ORLANDO, Fla. (Ivanhoe Newswire) — Childhood obesity is becoming an epidemic in America. The percentage of kids affected by obesity has tripled in the last 50 years. Now researchers have found something that could help prevent childhood obesity; starting before your child is even born.
One third of kids in America are considered overweight or obese and that is associated with poor motor skill performance and a lower level of physical activity in childhood. Now researchers at East Carolina University have found something moms-to-be can do to lower their child’s risk of obesity. The researchers randomly assigned healthy pregnant women to two groups. One group did moderate to vigorous 50-minute sessions of aerobic exercise three times a week and the other group took part in 50 minutes of stretching and breathing routines three times a week. Both groups participated from 16 weeks of pregnancy until delivery.
Researchers found that the moms who performed aerobic exercise had infants who had better motor skills at one month. Those infants had better muscular strength and coordination to voluntarily control their heads and extremities. The researchers suggest that babies who move better early in life will continue to move more and thus are more likely to be physically active throughout childhood, which can lower their risk for obesity. So, get moving moms-to-be, it doesn’t just keep you healthy, but helps your baby, too.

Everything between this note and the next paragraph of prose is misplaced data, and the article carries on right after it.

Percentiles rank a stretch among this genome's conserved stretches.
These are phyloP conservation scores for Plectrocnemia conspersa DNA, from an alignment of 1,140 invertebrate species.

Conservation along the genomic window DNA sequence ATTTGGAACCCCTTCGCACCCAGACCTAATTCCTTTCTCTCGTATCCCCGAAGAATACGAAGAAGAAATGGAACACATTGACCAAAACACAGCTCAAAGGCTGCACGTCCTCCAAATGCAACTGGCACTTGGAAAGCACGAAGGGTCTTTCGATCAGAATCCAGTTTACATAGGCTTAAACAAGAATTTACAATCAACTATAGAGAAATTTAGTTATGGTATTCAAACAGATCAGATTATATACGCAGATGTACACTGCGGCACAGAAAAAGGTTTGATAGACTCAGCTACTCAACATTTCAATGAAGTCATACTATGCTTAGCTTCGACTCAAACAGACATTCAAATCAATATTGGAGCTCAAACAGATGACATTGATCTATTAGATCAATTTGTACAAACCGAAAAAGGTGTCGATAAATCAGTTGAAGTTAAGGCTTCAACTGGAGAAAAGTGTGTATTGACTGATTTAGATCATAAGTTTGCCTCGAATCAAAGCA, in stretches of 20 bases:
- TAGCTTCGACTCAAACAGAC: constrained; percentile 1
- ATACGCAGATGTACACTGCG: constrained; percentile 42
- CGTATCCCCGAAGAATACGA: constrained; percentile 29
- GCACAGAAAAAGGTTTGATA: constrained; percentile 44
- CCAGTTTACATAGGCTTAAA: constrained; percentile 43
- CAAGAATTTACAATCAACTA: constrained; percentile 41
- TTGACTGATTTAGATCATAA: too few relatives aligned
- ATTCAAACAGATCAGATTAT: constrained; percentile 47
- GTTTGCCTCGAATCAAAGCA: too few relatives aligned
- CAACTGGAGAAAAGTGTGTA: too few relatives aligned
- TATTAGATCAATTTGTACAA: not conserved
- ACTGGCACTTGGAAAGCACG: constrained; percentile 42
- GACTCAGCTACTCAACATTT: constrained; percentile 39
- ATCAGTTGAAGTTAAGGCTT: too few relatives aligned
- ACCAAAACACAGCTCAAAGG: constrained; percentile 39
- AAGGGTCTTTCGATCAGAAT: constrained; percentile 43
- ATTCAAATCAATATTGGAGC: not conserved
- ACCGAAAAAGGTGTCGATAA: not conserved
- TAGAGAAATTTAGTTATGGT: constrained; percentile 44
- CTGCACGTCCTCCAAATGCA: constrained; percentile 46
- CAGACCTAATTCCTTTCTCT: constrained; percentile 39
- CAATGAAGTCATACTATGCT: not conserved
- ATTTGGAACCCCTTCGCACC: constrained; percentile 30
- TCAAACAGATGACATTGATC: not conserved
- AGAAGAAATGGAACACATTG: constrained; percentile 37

Exercising while pregnant has other benefits, too! It can ease your back pain, lower your risk of gestational diabetes, preeclampsia, and cesarean delivery, and helps you lose weight after your baby is born.
Contributors to this news report include: Cyndy McGrath, Supervising Producer; Milvionne Chery, Writer; Roque Correa, Editor.
Produced by Child Trends News Service in partnership with Ivanhoe Broadcast News and funded by a grant from the National Science Foundation.
(Sources: https://www.cdc.gov/healthyschools/obesity/facts.htm, https://www.ncbi.nlm.nih.gov/pubmed/30817721, https://www.acog.org/Patients/FAQs/Exercise-During-Pregnancy?IsMobileSet=false)